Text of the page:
As workforces continue to leverage some level of remote work activity during the pandemic, the need to engage employees in both remote and in-office settings continues. What can learning and development professionals, trainers, managers and others do to ensure these meetings are productive and engaging, especially when managing a hybrid workforce?
Here we offer a number of ideas for generating employee engagement when using Zoom for meetings. Leverage these tips for more productive team meetings.
Establish Expectations for Employee Engagement
There are certain elements of “Zoom meeting etiquette” that need to be considered and conveyed to employees to ensure productive team meetings on Zoom.
Robert Kienzle is a senior consultant with Knowmium and has been running interactive virtual and hybrid sessions for five years—well before the pandemic. “One of the biggest challenges of virtual and hybrid sessions is keeping people present,” says Kienzle. “Facilitators should require everyone to be on video—of course, there are exceptions both personal and technological. Require headsets or external mics for clear audio.
Require participation from everyone, Kienzle recommends, whether that’s speaking off mute, adding content to shared whiteboards, or typing in the chatbox. “There’s nothing worse than trying to include remote participants only to find out all of them are paying attention to their email with video off and not responsive in a timely manner,” he says.
Melanie Musson, an HR expert with USInsuranceAgents.com, recommends setting the expectation that active employee participation is expected during online meetings and that employees are subject to being randomly called on at any time. “People will pay a lot more attention if they know they may be called upon to address the subject or answer a question,” she says.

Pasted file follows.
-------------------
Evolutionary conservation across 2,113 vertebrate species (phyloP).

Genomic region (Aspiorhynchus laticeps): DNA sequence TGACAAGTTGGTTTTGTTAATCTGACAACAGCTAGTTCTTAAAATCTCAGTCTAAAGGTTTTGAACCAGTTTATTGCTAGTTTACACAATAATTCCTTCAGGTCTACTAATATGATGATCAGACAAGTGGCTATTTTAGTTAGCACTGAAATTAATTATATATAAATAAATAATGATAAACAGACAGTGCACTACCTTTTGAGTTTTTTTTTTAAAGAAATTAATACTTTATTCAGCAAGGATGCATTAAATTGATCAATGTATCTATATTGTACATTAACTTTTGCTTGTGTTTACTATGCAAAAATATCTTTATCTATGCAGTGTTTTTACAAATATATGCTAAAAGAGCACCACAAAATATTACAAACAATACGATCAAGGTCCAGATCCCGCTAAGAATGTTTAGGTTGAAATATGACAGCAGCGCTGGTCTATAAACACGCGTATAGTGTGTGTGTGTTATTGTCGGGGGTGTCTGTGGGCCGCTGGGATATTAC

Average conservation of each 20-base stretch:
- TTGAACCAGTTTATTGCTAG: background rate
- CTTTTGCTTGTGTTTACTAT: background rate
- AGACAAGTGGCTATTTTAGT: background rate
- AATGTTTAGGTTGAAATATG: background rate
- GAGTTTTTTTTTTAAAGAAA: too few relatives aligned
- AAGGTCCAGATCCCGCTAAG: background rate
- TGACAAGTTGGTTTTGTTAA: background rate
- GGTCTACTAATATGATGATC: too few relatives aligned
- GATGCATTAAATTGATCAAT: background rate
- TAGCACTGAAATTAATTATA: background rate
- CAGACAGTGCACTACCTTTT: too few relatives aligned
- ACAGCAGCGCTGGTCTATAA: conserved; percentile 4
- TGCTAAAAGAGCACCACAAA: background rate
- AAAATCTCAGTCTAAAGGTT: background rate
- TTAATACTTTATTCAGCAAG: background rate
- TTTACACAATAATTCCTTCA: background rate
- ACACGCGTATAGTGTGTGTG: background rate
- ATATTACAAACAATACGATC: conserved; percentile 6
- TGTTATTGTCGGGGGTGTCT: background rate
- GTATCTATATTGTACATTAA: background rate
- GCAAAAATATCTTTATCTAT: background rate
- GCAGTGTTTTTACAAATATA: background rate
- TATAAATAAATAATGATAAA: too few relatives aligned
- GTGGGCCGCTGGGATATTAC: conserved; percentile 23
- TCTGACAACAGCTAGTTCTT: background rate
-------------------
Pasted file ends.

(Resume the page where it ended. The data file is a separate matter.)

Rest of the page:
In addition, Rahul Bhargava, a partner at PurpleCrest, a management consulting firm in Toronto, suggests assigning a designated meeting facilitator. “Often in large meetings, some people don’t get an opening to raise their voice.” This is where a facilitator can intervene and ask people specifically what their views are on a topic, he says.
Don’t just leave it to chance that you will stumble into a productive team meeting. Make sure something productive will happen. Musson recommends giving team members specific assignments to prepare and share during the meeting. “By giving them time to prepare and share, they’ll be more invested in the team meeting. Also, when each team member gets to speak, the attendees can get to know each other’s personalities and expertise,” she says.
Assignments don’t necessarily have to be related to the tasks team members are working on, Musson says. “Sometimes team leaders can give assignments to share something fun or an interesting fact about themselves or something they’re interested in.”
Bhargava has also found that making pre-meeting assignments can be a good way to ensure productive meetings. PurpleCrest, says Bhargava, effectively manages more than 120 participants through hybrid Zoom meetings—where some people are online and others on-site. One of the tactics he uses is asking participants to share their thoughts in writing before a meeting using Miro, an online whiteboard tool. “Then we convene on a video call to discuss the ideas people shared.” This, he says, has cut meeting time in half and increased participation by 57%.